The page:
Can you imagine not having numbers? Look around you. They are everywhere, including the craft beer world. You often see numbers on tap lists and menus that are meant to help explain what a particular beer will be like, including alcohol by volume, or ABV. The standard measurement of the alcohol content of drinks is alcohol by volume, which is given as the volume of ethanol as a percent of the total volume of the drink. If a certain beer is tagged with ABV 12% or ALC. BY VOL. 12%, it means 12 percent of the liquid is alcohol. In other words, the alcohol by volume is 12 percent. While a higher ABV, such as 12 percent, often represents a greater level of flavor and complexity, it also means that the physiologic effects of alcohol play a greater role, which is why Peaks and Pints bottle shop, taproom and restaurant serves high ABV beers and cider in smaller glasses. IBU is an abbreviation for the International Bitterness Units scale, a gauge of beer’s bitterness. What IBUs measure are the parts per million of isohumulone found in a beer. Isohumulone is the acid found in hops that gives beer its bitter bite. We thought it would be fun to focus today’s beer flight on ABV and IBU — more so numbers than alcohol and bitterness. A sequence, in mathematics, is a string of objects, like numbers, that follow a particular pattern. Welcome to Craft Beer Crosscut 6.19.18: A Flight of ABV and IBU Sequence.
5% ABV, 50 IBU
Modern Times is a modern brewery, baby. Founded in the Point Loma neighborhood of San Diego in 2013, a consistent and modern aesthetic permeates everything they do. From their beautifully designed cans to their sleek and minimalistic website, this 30 barrel production brewery and tasting room approaches things in a modern way, man. The brewery’s Fortunate Islands shares the characteristics of a hoppy IPA and an easy drinking wheat beer. A massive dose of Citra and Amarillo hops gives it a blastwave of tropical hop aromatics: mango, tangerine, and passionfruit all leap out of the glass when poured. Brewed with 60 percent wheat malt, Fortunate Islands also has the mild, nutty malt backbone, reasonable ABV, and restrained bitterness to make it an outstanding session beer.
6% ABV, 60 IBU
Mount Mazama is famous for blowing itself apart and leaving a hole where Crater Lake form and later became Oregon’s only full-service national park. Mazama Brewing came later, much later, but it’s catching up in popularity. Founded in 2013, it’s a family owned microbrewery in Corvallis specializing in European style ales made with the finest ingredients from the Willamette Valley. Mosiac Eruption IPA, duh, showcases Mosaic hops that give it a bold grapefruit twist. This beer is triple-hopped with a blend featuring Mosaic, Amarillo, Citra and Centennial hops for moderate herbal, grassy and earthy flavors and bitterness with medium biscuit and cracker malt and a dry finish.
7% ABV, 70 IBU
Fruit forward beers across the board have been a very popular seller for 21st Amendment. After the breakaway success of Hell or High Watermelon Wheat beer, brewmaster Shaun O’Sullivan decided to go the blood orange route with Brew Free! Or Die. Ever since O’Sullivan first introduced Brew Free! Or Die to the beer festival circuit, there has been a palpable buzz from patrons who can’t get enough of the citrusy combo of Citra hops and orange. It hits the nose with strong orange, with notes of pine and fragrant ale malts. The taste is medium bitter, but sweetened by strong orange and subtle pine.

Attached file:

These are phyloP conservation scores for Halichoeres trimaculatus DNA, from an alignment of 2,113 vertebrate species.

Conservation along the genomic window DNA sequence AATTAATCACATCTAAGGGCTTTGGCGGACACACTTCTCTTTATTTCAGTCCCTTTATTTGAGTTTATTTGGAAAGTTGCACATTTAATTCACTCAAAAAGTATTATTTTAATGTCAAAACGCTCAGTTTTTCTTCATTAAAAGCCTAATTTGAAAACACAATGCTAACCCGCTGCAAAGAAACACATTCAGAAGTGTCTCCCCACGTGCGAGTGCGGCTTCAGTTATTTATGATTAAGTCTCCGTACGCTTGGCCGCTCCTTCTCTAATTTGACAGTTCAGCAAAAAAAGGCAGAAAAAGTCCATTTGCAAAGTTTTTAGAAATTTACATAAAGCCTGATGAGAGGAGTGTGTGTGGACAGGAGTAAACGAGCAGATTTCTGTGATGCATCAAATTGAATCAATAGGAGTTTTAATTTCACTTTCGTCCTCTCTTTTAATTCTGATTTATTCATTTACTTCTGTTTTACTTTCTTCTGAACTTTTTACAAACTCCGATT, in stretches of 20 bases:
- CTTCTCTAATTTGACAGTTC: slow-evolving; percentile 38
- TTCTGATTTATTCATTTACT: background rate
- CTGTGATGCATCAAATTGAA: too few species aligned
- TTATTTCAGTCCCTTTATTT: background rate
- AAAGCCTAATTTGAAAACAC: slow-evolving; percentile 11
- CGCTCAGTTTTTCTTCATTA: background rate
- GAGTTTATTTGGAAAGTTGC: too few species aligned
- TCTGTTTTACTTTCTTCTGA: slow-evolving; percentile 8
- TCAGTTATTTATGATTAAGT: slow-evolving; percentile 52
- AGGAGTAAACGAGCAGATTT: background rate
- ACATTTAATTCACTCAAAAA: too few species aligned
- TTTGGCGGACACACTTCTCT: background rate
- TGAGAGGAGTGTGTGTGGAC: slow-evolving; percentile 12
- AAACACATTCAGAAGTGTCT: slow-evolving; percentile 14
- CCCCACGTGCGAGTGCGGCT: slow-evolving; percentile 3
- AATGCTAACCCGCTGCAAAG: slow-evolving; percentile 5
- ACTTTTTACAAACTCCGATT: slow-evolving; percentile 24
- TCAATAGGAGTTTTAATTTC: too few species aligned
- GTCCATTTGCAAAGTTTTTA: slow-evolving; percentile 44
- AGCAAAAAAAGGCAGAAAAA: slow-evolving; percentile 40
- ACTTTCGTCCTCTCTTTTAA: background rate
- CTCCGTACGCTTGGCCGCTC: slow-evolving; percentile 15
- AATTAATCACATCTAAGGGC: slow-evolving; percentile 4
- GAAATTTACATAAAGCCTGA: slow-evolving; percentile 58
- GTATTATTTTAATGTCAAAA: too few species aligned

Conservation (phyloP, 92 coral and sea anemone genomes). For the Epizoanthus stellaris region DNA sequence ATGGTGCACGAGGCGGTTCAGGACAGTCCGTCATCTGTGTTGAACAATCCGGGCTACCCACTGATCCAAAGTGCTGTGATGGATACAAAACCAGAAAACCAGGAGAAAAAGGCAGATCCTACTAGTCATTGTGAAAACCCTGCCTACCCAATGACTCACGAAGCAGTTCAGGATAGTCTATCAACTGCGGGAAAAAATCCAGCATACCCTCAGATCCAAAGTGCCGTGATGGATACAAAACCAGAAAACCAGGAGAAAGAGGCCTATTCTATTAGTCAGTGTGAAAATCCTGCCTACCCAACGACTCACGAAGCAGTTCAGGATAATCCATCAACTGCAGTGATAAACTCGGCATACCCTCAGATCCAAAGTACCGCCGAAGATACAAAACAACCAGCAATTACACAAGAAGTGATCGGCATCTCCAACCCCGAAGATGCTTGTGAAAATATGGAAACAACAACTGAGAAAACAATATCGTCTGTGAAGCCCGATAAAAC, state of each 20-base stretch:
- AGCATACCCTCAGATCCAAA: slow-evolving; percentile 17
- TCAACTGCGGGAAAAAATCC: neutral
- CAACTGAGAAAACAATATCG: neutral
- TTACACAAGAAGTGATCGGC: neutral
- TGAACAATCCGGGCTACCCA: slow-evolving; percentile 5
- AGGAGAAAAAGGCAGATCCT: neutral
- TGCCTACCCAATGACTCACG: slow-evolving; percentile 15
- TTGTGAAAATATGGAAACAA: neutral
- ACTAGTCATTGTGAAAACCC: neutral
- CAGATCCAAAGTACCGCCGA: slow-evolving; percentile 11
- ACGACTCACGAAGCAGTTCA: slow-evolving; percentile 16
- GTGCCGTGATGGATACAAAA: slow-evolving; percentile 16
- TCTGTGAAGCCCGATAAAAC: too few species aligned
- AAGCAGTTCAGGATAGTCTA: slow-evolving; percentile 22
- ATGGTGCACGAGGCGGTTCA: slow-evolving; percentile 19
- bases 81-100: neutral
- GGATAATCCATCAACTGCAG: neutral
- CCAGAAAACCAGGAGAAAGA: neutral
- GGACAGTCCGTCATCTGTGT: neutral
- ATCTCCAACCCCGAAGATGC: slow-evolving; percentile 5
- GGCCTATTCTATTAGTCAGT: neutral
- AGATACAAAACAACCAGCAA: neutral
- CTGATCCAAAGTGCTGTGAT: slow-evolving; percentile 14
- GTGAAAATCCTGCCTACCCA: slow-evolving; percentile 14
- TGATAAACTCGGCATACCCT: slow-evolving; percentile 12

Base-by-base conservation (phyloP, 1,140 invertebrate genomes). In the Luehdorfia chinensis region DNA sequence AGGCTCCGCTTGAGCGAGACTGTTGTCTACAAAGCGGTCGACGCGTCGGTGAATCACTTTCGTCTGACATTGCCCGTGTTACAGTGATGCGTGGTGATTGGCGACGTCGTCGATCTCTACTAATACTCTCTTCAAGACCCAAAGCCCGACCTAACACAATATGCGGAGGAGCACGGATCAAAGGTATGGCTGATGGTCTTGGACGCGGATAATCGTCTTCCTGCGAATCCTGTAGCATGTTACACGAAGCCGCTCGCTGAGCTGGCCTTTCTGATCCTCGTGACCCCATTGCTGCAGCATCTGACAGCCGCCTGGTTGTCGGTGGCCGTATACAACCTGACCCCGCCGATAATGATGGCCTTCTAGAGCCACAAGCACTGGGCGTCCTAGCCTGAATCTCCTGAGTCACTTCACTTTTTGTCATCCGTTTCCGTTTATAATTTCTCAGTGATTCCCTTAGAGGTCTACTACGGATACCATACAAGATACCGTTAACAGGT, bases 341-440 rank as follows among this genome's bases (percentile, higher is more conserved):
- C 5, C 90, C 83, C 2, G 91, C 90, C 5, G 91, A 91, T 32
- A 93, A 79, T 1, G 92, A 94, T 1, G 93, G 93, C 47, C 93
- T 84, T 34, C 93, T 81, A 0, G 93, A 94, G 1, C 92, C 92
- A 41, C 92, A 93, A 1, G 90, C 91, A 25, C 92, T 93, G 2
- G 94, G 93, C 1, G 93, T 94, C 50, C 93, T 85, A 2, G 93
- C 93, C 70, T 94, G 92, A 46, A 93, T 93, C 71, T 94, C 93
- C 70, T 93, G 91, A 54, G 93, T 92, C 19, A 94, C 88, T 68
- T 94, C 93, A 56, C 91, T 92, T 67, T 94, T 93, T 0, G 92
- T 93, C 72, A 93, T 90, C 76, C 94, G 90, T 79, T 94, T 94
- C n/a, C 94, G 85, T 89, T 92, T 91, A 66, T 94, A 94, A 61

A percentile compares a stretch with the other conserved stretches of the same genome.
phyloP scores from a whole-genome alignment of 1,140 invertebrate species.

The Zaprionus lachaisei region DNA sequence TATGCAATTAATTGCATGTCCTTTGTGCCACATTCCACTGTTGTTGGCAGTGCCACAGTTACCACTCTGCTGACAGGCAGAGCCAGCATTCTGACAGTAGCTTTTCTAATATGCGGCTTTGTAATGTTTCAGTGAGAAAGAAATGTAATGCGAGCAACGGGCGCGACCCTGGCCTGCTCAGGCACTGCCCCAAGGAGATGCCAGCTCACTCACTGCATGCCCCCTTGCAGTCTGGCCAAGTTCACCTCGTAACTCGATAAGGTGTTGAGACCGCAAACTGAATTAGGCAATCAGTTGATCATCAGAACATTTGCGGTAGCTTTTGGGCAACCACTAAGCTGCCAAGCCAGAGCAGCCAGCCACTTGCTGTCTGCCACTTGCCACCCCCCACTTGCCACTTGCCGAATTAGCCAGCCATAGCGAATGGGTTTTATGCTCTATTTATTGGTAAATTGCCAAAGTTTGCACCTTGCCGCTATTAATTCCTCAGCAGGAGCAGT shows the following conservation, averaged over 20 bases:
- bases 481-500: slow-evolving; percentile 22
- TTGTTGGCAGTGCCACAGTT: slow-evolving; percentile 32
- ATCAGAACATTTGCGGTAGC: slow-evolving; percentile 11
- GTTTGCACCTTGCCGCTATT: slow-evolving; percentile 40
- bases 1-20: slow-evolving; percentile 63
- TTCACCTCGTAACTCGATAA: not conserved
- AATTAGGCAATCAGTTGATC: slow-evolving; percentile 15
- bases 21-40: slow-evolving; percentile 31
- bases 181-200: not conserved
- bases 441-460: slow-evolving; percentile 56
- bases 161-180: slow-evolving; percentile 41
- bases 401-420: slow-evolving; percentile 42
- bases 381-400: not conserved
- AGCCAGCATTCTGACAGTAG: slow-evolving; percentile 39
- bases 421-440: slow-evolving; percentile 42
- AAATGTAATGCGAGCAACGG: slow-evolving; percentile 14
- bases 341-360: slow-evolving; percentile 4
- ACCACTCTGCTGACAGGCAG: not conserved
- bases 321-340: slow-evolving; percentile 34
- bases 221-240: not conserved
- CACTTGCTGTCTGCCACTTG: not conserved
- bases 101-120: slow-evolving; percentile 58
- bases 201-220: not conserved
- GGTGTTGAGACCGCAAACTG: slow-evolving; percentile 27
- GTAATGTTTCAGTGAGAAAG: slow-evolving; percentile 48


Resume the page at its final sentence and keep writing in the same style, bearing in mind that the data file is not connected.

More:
8% ABV, 80 IBU
Ninkasi, the mythical god of beer, would be afraid of this double IPA. Hops explode in the nose, cascading pithy grapefruit, sticky pinesap and floral notes atop a caramel foundation. Ninkasi Brewing‘s Tricerahops hits the tongue hard with sweet caramel before a blend of Chinook, Cascade, Summit, Centennial and Palisade hops offer floral, fruity, and earthy notes, yet with a malt background. It’s hop-forward, full-bodied and strong. Yet the balance with the malt lends enough depth and a spicy complexity to make it very interesting. Resinous, citrusy, woody, and powerfully bitter, the hop flavors slowly unfold and last well into the aftertaste.
9% ABV, 90 IBU
Inspired by a cooking segment he saw in the late ’90s where a chef added little increments of pepper over an extended period to enhance flavor, Dogfish Head founder Sam Calagione turned to a vibrating magnetic football game to create a system that would continuously add hop pellets during the entire time a beer boiled. The 90 Minute IPA, which debuted in 2001, is the first beer that Dogfish Head continuously hops, adding hops for 90 minutes during the boil for bitterness, and then dry-hop in the fermentation casks to achieve high aroma and flavor. Despite the massive amounts of hops, a clean, grainy malt character ekes through — maple and golden raisin — balancing some of the bitterness and grassy flavors.